Research

Introducing our Head of Research

Dr Amy Fancourt

Amy is an expert on adolescent development and psychology. She holds a PhD in psychology from Goldsmiths, University of London, and has a wealth of experience as a secondary school teacher and undergraduate lecturer. As Head of Research at BrainCanDo, Amy collaborates closely with our research partners to explore how the brain works during adolescence, covering areas including emotional contagion; the effect of music on academic and sporting performance; sleep and biorhythms and stress and anxiety, particularly in relation to exam preparation.

We partner with leading universities in the fields of neuroscience and psychology including Goldsmiths, University of London; University of Reading and University of Bristol.

“At BrainCanDo, our research focuses on areas that can be translated into practical programmes to transform teenage learning in schools.”

Research Projects

We are recruiting schools for participation in these projects, please get in touch for further details.

Does participation in drama, music and sport have an impact on the academic outcomes and well-being of teenagers?

STATUS
ACTIVE

Participating Schools

Pupils aged 11-17 in 5 UK and 8 German secondary schools

Summary

This live project is following a cohort of teenage students over five years to measure how participation in drama, music and sport impacts on their academic performance and well-being.

Key Findings

‘The benefits of co-curricular activities for 11-17 years olds are clear. Over the last three years we have seen enhanced academic achievement, fewer behavioural difficulties and greater investment in school community amongst students who spend more time participating in co-curricular activities such as sport, music and drama.’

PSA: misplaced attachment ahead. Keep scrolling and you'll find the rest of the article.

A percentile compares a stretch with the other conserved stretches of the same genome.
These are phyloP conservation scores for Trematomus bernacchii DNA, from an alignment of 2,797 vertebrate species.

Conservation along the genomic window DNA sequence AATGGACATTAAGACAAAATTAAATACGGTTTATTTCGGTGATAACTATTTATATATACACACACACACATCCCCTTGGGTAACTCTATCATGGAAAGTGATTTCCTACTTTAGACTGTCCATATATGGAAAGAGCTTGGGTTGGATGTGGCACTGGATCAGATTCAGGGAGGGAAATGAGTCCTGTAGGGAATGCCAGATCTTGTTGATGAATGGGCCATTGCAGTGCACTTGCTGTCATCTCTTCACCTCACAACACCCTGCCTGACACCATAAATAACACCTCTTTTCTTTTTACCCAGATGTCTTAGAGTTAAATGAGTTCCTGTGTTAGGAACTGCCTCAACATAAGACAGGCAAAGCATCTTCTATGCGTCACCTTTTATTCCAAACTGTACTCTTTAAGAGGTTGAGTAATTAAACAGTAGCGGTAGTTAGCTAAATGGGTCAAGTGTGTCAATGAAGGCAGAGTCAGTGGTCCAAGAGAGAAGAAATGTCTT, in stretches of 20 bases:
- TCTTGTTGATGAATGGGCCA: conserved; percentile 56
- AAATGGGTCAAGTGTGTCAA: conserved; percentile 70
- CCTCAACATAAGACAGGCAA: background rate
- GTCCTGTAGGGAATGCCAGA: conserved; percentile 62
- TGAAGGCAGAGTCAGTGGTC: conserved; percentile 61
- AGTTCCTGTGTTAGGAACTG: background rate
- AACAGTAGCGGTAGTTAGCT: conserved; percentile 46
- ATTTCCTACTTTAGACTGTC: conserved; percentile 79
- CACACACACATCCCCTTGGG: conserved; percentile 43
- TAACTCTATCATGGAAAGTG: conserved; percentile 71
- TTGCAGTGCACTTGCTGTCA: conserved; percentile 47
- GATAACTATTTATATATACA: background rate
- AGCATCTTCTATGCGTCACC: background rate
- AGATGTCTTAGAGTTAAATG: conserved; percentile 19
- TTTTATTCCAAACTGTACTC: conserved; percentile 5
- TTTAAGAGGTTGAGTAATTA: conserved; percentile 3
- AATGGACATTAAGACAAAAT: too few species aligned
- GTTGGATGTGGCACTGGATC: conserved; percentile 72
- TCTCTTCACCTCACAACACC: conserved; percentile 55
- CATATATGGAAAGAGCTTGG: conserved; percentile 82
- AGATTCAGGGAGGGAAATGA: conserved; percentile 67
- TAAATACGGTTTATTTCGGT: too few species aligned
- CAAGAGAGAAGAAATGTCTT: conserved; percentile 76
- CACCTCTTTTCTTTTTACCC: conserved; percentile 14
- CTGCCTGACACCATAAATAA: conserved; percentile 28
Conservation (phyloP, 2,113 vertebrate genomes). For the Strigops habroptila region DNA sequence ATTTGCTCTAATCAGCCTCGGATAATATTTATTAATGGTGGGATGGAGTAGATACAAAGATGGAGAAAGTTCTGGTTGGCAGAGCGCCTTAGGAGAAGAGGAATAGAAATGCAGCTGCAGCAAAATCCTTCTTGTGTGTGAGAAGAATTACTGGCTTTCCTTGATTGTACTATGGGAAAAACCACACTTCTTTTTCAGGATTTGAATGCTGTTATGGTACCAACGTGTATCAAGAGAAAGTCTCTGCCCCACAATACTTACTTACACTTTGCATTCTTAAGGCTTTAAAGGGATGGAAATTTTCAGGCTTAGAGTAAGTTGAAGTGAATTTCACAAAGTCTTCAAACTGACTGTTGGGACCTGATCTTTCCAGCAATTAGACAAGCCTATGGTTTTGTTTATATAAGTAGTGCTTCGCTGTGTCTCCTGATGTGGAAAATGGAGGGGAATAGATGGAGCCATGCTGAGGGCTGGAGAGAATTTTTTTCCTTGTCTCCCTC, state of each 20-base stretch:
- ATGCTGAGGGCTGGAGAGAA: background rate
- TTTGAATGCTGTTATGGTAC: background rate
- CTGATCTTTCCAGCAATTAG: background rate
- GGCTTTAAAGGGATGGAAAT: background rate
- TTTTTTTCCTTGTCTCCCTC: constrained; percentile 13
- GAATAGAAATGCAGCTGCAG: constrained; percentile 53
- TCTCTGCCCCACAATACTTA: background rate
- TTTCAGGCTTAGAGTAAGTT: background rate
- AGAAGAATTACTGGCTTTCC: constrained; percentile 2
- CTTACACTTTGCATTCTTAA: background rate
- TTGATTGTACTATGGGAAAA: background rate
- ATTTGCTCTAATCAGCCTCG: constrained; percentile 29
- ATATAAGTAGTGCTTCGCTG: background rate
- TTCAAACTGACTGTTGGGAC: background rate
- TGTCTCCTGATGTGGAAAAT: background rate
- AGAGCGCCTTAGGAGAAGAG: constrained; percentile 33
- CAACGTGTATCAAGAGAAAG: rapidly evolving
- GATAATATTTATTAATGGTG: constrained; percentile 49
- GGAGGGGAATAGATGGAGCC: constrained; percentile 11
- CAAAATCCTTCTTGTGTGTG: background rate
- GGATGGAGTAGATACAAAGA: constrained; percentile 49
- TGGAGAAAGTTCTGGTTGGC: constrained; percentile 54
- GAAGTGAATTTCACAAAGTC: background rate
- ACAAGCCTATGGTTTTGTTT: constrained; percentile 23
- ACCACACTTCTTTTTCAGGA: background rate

This research supports our continued work in character education. Find out more.

The DofE have called for evidence of the impact of music education. We are preparing a report for submission that will be available here on 13th March 2020.

What impact do friendship groups have on teenage attitudes and motivation to learning

STATUS
COMPLETE

Participating Schools

Queen Anne’s School

Summary

This 3-year project explores the way in which social interactions with peer groups impact on attitudes and motivations.

Queen Anne’s School in Reading is the first school in the country to use fMRI scanning to look at students’ brains whilst they carry out a task that requires motivation.

Key Findings

‘Pupils aged 12-13 years share similar attitudes about the value of learning and the strategies they employ to help them learn effectively. Pupils aged 13-14 years form stronger social networks than younger pupils.’

Further detailed analysis is due at the end of 2020.

The impact of a later start time on attention and wellbeing in pupils aged 16-17 years.

STATUS
COMPLETE

Participating Schools

Queen Anne’s School

Summary

For one-week in June 2018 we implemented a later start to the school day for year 12 pupils at Queen Anne’s School.

Key Findings

Pupils gained an extra hour of sleep per night and were increasingly able to wake up without an alarm clock. They also showed improved mood, with fewer symptoms of depression and anxiety as well enhanced attention in controlled conditions.

This research supports our continued work in sleep hygiene. Find out more.

This trial initiated a further longer term follow up project in 2019. See below for full report.

Our work has been recognised by the TES Independent schools awards:

Get in touch to find out more about BrainCanDo research

Latest News